Just the Thing: Recent Acquisitions at the MWWC

August 8th, 2012 by Catherine Fisher

“I am a Thing-finder, and when you’re a Thing-finder

you don’t have a minute to spare.”

Pippi Longstocking, in Pippi Longstocking by Astrid Lindgren

 

Might you be, like Pippi, an avid collector? Is there a certain breed of stuff that you treasure, and thrill to whenever a fresh one of its kind falls into your grasp? A pristine addition to the classic stamp collection, maybe? A rare bit of Elvis memorabilia? How about fine art at an auction, or fridge magnets on vacation? Or maybe you’re one who likes to bag hurricanes, volcano eruptions, or 4,000-footers. Or maybe you just like BOOKS.

Even if you’re not one to stockpile anything in particular and your home looks more like a Zen temple than the thing-finder pad of Pippi Longstocking, still I’ll bet you can muster an imagining of what the collector’s thrill feels like. To capture and cherish something really special, and then share it with others who are equally (or even more) jazzed by it…it’s a happy pursuit that can be as much about the communion of the likewise-interested as it is about the treasured objects themselves.

Here at the Collection, collecting (and protecting) is, of course, a large part of what we do. And even though that’s the case, and has been so for over fifty years, adding new gems to it never gets old. It’s still delicious to slit the packing tape on a plain, cardboard shipping box, lift out a brown paper bundle, peel away its wrapper and release a beautiful book we’ve been expecting. Sometimes it’s old and rare, sometimes it’s fresh and new, and always it’s the one we’ve been waiting for.

And what could be even better? Picture this, if you will: It’s afternoon in our lovely, sunny space, and an author (or an author’s descendent, or agent) comes in and says, “I’ve got a bunch of boxes in the back of my car. Where should I park to bring them in?” Or, “It’s finally here! The book I was researching here last year finally came out this month. Here’s a copy for the Collection.” Or, someone arrives and announces, “We found these papers and notebooks in our barn. Would you be interested?” These are great moments. And equally as enjoyable is the visit to an author’s home to collect her papers, where we get to listen to her talk about her writing life, her home life, and her plans for her next chapter. Just yesterday we traveled to York where Rose Safran generously passed on to us the archive of her art-related journalism, unpublished book manuscripts, commercial work and teaching materials. What a stimulating morning!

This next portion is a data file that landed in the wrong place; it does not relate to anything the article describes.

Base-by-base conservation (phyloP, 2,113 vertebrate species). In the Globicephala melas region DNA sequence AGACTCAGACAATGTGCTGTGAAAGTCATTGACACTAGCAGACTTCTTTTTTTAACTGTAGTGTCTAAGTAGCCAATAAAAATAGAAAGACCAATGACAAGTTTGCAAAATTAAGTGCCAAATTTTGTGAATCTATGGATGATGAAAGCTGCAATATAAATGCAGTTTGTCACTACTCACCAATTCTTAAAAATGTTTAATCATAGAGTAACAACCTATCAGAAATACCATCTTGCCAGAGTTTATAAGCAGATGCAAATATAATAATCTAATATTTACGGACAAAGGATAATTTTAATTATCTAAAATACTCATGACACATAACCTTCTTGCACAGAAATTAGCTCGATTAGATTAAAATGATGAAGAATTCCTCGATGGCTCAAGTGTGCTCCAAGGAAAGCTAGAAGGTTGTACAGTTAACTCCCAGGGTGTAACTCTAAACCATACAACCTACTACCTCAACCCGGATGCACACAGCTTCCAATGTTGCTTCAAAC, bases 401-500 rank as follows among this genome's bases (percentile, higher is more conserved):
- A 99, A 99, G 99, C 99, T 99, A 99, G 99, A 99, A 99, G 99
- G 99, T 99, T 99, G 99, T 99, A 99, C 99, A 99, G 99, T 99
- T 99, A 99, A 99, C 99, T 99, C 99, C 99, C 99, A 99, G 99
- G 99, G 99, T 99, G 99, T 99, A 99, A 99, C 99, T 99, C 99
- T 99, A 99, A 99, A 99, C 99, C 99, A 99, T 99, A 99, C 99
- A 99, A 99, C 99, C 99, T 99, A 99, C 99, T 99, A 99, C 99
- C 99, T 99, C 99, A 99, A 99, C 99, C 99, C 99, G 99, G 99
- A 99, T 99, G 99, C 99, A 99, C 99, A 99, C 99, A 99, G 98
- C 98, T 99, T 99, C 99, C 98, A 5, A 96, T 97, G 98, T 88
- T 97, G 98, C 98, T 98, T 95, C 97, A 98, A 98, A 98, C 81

Whether it’s books, notebooks, manuscripts or letters; photographs, memorabilia or all of the above; whether it’s by an author who’s well- or little-known, living or deceased; whether it’s a gift or a purchase acquired in person or by mail…new additions to the Collection always feel to me like the addition of fresh cells to the body, key pieces in assembling the whole of what we can and want to be.

 

 

 

 

 

 

 

 

On display right now at the Collection are some of the items we’ve recently acquired, both manuscript material and books. Here is a brief synopsis, with hopes that you’ll visit and enjoy them for yourself.

Manuscript material and artist’s books

Theodora Kalikow

This new collection of professional papers of the recently-retired University of Maine, Farmington president, spanning 1974-2012, includes her scholarly articles, presentation papers and organization materials; published reviews and newspaper articles; correspondence; awards; interviews with Kalikow and a bound student thesis on her. Kalikow is taking over as the next president of the University of Southern Maine, just a day or two after her retirement from Farmington!

Rachel Carson